OPIOIDS have been replaced with heat packs to manage back pain as part of a new trial at selected hospitals in NSW.
The trial saw up to 24 per cent reduction in the number of prescriptions issued for opioids to patients with acute back pain in emergency departments.
Importantly, there was no increase in pain levels for patients, or any drop in satisfaction with care from patients despite clinicians giving out fewer opioid painkillers.
The results could transform the way patients with back pain are treated at hospitals across Australia and help tackle the growing opioid crisis.
Researchers educated clinicians on other management strategies and trained them how to communicate and give appropriate patients pain education, gave suggestions for non-opioid evidence-based medication alternatives, suggested non-pharmacological pain management such as heat wraps, and gave quick access outpatient referral options such as physio or back clinic if available.
"Every year thousands of Australians are unnecessarily being prescribed opioid painkillers which can cause addiction, overdose and in some cases even death," said lead author Dr Gustavo Machado.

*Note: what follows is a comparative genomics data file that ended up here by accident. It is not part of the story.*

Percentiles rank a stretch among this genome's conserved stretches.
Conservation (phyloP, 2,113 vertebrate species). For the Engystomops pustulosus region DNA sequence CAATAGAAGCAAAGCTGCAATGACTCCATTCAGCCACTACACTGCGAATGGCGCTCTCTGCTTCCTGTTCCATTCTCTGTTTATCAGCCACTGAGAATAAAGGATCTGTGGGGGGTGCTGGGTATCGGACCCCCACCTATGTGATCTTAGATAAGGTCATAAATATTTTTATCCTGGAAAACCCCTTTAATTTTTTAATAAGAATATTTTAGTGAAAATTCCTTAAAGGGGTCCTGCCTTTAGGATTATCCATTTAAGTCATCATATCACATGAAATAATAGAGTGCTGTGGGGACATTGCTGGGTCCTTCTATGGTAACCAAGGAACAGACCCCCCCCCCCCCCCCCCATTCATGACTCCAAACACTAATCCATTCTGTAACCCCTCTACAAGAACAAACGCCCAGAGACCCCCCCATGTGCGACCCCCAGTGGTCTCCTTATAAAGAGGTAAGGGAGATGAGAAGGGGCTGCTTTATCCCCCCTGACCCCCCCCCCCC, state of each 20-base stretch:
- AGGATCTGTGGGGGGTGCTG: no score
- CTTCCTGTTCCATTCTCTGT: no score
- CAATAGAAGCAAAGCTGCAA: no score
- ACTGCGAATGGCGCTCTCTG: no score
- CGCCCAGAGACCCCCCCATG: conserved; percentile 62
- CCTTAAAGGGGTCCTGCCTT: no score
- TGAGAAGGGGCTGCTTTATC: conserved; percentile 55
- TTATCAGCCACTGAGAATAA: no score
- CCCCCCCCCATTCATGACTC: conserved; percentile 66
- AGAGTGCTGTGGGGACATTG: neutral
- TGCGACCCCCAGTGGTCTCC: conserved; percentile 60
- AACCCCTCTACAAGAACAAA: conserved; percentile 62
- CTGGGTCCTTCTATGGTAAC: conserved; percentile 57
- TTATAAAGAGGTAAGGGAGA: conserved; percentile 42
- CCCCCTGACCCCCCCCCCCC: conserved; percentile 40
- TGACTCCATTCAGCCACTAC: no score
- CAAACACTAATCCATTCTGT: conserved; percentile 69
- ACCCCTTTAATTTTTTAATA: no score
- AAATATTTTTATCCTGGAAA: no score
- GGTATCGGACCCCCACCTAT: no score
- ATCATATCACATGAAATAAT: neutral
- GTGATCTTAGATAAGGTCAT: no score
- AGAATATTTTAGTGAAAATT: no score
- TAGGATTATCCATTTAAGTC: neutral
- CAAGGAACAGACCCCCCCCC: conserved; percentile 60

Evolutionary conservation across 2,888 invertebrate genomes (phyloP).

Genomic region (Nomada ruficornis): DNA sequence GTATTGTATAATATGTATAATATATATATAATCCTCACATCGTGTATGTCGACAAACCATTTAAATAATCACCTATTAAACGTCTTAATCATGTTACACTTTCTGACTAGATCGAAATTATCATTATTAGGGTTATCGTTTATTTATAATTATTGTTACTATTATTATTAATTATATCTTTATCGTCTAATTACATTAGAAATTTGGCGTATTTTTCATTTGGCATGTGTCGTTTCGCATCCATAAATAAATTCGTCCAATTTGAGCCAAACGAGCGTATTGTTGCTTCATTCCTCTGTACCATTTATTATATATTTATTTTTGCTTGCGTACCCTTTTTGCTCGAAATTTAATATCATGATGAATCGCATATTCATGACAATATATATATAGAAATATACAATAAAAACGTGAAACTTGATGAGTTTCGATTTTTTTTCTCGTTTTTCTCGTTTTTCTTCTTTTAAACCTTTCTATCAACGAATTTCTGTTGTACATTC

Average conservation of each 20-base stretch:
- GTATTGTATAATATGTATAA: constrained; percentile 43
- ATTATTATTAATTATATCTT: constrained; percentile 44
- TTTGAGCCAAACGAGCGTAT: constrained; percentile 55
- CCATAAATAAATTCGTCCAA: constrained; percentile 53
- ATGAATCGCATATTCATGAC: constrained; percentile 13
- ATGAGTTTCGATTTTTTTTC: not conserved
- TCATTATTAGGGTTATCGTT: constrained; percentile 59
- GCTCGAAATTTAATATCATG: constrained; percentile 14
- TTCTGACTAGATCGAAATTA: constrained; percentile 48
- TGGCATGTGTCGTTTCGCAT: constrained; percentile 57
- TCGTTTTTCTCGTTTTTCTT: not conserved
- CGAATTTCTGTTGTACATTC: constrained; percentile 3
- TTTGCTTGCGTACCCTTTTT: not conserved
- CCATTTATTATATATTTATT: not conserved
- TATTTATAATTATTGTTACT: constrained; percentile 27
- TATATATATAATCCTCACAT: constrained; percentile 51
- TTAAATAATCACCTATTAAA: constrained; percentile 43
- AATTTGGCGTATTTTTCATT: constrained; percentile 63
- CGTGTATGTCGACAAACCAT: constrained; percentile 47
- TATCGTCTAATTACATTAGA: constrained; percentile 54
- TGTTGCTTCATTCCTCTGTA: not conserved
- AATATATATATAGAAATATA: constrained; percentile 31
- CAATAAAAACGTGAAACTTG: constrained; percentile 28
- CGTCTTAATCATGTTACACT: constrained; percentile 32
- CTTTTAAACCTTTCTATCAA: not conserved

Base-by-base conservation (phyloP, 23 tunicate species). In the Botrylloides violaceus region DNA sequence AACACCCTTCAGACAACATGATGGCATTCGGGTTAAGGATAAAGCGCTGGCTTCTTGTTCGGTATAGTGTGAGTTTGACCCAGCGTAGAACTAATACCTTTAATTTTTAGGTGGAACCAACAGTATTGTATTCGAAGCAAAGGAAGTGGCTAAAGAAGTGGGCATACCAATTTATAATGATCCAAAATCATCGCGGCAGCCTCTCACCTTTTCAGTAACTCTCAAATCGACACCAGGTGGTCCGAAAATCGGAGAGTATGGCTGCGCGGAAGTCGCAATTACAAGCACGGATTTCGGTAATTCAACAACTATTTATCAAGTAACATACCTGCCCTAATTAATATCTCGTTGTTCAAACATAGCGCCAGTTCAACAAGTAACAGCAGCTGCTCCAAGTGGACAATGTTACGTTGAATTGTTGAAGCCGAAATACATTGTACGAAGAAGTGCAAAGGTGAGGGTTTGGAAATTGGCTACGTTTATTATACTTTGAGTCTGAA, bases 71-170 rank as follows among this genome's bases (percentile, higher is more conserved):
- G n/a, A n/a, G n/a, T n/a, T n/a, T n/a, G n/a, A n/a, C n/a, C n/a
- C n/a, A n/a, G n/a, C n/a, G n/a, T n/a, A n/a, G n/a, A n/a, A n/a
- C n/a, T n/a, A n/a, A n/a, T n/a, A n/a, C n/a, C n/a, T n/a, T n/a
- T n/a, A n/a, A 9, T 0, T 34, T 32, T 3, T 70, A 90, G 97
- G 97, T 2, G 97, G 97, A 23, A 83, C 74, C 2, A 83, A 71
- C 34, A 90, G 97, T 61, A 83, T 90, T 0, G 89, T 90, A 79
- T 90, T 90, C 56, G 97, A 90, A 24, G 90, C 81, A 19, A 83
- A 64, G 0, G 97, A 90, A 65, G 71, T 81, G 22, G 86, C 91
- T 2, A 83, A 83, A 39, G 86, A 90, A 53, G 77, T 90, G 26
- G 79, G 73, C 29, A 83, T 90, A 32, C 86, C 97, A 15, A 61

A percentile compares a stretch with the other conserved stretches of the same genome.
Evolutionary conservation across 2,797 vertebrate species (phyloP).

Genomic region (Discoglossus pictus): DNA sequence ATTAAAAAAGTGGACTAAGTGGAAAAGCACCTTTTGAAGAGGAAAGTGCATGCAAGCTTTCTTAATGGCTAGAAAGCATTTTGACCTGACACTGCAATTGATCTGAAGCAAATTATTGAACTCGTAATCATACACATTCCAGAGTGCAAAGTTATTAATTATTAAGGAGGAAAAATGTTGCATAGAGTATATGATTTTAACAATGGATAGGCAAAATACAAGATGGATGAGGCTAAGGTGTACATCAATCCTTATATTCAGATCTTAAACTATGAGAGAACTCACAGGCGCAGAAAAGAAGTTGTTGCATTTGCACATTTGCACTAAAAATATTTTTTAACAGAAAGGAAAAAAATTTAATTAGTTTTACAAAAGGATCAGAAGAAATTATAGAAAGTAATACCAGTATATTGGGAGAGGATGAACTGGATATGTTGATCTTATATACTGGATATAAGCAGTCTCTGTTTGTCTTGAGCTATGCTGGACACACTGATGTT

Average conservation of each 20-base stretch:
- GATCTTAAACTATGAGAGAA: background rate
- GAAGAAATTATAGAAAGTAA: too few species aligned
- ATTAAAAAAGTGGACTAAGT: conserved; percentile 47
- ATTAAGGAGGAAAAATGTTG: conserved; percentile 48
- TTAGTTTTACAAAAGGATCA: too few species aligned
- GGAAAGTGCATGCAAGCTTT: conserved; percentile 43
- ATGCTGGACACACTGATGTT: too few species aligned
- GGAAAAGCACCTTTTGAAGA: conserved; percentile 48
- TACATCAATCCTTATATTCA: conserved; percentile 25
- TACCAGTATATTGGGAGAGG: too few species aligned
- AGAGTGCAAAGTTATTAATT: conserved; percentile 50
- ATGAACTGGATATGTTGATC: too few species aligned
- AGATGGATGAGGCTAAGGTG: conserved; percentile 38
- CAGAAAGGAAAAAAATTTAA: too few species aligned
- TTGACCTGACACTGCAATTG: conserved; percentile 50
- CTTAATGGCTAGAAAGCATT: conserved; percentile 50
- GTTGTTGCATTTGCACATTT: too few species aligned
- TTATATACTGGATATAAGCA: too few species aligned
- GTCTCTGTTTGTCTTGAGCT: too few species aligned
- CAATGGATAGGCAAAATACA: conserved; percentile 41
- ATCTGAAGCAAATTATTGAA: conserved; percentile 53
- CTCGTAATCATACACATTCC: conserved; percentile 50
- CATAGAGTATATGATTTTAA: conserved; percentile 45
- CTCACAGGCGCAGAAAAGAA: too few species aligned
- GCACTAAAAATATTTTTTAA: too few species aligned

"Patients turn up at emergency departments often in incredible pain and discomfort and receive a highly addictive painkiller. It's meant to be just a short-term fix but in reality, a month later a third of patients are still taking these pills.
"Emergency departments are incredibly busy places and there is a huge pressure on clinicians to treat people as quickly as possible. Unfortunately, there is no easy fix for acute back pain but providing opioids has a lot of downsides.
"Our trial has demonstrated that there is a safer way to treat acute back pain that can easily be adopted by hospitals across the country. With back pain often being a leading reason people visit emergency departments, this new strategy could result in millions of scripts being handed out each year and help tackle the global opioid epidemic."